A proposed new Walden land-use plan has drawn criticism from officials who decried what they see as a document that excludes some people from living in the mountaintop town.
While the Chattanooga-Hamilton County Regional Planning Commission approved the adoption of the proposed Walden blueprint for the future at a Monday meeting, nearly a third of the panel in attendance voted against it.
Chattanooga City Councilman Darrin Ledford of East Brainerd, who also serves on the planning panel, said at the meeting there's an appearance that renters are frowned upon in Walden.
Ledford said his first impression is the plan is aimed toward "a certain type of resident."
Chris Anderson, another panel member representing Chattanooga, said there's an appearance in the plan that residents need to be able to afford a 2-acre lot to live there.
"That's what the councilman meant by exclusivity. This document excludes people," he said, adding he believes he wouldn't be welcome there.
The plan said the majority of the town is zoned for A-1 Agriculture, which requires a minimum lot size of 20 acres, and R-1 Residential zoning in the town requires a minimum lot size of 2 acres.
According to the plan, Walden restricted much of the land within its boundaries to 2-acre minimum single-family residential lots in the 1990s. About 96% of housing units in the town are for one family, the plan said.
Angela Cassidy, a member of the Walden land-use plan committee who spoke to the planning commission, said the intent of the plan isn't to exclude anyone.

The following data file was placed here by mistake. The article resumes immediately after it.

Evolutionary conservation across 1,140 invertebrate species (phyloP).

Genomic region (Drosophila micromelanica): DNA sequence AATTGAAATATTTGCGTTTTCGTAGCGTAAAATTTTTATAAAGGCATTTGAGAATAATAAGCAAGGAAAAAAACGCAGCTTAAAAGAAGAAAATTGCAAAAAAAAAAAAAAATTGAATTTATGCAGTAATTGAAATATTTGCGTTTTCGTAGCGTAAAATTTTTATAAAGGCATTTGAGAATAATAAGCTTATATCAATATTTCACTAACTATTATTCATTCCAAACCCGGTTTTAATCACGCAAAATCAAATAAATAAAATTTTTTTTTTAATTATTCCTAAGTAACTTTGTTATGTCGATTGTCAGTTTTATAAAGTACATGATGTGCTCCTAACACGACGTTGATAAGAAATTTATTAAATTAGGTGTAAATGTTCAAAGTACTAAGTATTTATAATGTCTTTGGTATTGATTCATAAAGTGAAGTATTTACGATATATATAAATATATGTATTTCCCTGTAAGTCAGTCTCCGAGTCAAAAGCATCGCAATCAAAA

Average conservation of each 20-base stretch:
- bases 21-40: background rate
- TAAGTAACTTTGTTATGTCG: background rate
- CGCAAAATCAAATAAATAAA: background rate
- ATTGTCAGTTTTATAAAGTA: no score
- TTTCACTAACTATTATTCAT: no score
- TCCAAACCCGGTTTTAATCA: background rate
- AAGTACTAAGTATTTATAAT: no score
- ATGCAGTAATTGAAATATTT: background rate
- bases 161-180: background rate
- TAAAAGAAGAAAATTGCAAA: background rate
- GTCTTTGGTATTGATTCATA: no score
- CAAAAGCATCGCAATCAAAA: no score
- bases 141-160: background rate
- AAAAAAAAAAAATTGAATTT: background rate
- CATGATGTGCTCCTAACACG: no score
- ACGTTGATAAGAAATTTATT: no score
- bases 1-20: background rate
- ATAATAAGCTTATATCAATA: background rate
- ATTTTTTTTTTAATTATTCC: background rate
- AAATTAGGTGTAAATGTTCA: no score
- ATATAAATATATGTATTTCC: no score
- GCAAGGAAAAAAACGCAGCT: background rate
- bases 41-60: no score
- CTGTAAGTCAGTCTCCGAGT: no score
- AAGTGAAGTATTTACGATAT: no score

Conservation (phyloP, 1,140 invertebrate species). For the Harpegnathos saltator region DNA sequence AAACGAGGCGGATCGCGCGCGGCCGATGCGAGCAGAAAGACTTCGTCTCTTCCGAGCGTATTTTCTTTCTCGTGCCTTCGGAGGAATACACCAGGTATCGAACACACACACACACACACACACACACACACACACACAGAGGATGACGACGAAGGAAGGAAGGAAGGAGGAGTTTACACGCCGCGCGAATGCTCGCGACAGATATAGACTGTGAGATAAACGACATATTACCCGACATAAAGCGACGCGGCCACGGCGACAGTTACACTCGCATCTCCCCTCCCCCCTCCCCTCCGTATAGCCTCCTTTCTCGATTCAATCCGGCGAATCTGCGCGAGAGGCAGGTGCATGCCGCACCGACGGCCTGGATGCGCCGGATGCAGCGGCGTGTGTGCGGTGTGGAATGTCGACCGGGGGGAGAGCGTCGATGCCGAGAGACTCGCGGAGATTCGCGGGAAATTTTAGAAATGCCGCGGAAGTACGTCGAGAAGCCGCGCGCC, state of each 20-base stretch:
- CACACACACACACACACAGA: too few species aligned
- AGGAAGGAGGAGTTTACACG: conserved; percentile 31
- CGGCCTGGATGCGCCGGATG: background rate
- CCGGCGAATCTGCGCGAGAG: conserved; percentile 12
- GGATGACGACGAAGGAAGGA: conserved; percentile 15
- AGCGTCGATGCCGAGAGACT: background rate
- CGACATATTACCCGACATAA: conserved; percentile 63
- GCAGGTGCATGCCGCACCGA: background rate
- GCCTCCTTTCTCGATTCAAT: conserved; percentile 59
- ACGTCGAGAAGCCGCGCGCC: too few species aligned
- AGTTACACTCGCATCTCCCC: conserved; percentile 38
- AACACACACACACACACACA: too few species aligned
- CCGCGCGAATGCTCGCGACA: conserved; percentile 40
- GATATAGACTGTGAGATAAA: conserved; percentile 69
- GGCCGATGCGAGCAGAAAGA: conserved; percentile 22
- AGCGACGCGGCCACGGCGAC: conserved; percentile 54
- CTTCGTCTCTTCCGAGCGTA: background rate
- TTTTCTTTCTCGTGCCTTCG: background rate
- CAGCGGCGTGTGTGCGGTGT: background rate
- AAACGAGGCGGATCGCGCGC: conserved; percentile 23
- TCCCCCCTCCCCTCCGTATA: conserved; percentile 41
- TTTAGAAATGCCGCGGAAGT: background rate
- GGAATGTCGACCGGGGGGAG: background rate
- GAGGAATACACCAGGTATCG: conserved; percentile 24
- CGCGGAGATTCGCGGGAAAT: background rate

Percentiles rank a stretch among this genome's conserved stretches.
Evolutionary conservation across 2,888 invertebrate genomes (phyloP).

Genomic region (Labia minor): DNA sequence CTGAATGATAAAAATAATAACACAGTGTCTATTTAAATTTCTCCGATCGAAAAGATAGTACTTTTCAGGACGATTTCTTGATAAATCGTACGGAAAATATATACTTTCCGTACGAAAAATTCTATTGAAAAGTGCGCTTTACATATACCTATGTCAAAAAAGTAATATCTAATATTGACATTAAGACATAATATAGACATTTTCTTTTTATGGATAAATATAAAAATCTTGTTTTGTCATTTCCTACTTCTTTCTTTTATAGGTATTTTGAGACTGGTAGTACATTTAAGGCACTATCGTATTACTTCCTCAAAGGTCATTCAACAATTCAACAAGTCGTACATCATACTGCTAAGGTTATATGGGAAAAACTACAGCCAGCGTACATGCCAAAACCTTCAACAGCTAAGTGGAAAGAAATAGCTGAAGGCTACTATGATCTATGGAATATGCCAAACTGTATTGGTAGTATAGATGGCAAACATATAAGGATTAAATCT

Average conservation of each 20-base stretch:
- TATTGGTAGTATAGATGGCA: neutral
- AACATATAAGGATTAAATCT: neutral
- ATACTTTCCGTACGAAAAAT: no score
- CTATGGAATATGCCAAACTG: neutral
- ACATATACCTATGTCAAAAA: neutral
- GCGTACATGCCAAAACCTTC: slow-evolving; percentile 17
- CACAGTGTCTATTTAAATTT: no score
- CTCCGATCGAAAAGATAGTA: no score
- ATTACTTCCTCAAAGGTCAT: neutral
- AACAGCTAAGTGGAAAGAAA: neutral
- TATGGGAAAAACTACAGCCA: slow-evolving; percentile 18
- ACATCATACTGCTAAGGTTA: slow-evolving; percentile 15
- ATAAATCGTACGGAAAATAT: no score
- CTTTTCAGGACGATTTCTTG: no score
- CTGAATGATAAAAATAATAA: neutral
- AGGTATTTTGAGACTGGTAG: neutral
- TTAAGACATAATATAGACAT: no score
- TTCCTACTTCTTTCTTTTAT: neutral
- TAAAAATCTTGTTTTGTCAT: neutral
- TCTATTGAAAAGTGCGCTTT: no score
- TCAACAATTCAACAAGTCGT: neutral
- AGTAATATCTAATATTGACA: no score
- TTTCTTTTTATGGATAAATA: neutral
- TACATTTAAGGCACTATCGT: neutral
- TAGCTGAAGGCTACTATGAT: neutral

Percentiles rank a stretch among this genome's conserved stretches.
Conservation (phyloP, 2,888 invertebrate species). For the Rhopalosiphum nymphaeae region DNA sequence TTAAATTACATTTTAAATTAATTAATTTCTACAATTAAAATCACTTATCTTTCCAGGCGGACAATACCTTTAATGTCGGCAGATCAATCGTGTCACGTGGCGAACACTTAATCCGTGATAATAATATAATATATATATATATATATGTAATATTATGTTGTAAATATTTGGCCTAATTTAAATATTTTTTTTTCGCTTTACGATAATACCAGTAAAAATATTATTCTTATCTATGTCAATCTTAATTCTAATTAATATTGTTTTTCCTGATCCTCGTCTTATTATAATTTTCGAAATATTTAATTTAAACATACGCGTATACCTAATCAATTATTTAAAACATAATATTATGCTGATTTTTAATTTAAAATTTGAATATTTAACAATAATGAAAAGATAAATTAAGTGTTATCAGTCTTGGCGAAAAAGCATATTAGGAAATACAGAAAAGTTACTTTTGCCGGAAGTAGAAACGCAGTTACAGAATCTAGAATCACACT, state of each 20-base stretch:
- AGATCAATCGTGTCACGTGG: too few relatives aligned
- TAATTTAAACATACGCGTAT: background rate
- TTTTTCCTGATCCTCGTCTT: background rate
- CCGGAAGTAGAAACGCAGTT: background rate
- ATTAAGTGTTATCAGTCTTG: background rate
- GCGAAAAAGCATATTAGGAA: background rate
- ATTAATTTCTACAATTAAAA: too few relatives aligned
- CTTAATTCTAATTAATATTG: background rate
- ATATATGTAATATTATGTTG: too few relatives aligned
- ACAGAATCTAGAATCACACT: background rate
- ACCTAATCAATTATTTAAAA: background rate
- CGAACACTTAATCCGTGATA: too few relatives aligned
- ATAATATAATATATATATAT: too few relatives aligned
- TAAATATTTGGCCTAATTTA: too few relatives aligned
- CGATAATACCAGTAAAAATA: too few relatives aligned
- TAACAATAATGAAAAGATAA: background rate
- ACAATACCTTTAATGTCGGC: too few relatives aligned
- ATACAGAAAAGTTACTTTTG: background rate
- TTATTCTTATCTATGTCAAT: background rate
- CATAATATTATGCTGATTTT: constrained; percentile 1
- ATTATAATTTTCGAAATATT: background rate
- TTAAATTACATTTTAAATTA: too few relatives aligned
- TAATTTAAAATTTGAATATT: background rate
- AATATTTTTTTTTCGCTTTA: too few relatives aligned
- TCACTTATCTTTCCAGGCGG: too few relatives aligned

She cited a proposal in the plan for a new town center. The plan shows opportunities for townhouses and "similar housing types." It also shows parcels along Taft Highway for "low-intensity commercial or residential infill ..."
"We wanted to offer more housing within that town center," Cassidy said.
Walden Mayor Lee Davis said in a telephone interview after the meeting that the 2-acre lots help in terms of sewage treatment systems because there's so little topsoil on Walden's Ridge.
"It wasn't intended as any sort of elitist thing," he said. "We do have a town that's welcoming of all economic levels."
Davis said issues of diversity are important, "and we welcome those conversations."
Planning commission member Jason Farmer said the land-use document could have been worded differently. He said that maybe "inclusivity language" could be included in the plan.
Cassidy said the land use committee would be "happy to do that."
She said the plan is expected to go for a vote before the town board in February.
The Chattanooga-Hamilton County Regional Planning Agency assists the town to review development proposals because Walden doesn't have its own planning commission or staff.
Walden hasn't updated its land-use plan in over two decades, and a consulting team was used to develop the blueprint with community input, the document says.
The plan also suggests creating "a sense of place" for the town through design changes and landscape elements along Taft Highway in the proposed town center area.
Also, the document raises the idea of traffic circles at Anderson Pike and Taft Highway and at Fairmount Avenue and Taft.
In addition, the plan envisions the walkable and bikeable town center and neighborhood. That area appears to include property held by an entity in which the late Chattanooga attorney John Anderson was an investor.
Anderson had won town approval to build a mixed-use development, in which documents showed a Food City grocery store was included, at Taft and Timesville Road. But some town residents later sued, and a judge last year overturned the approval.
Contact Mike Pare at email@example.com or 423-757-6318. Follow him on Twitter @MikePareTFP.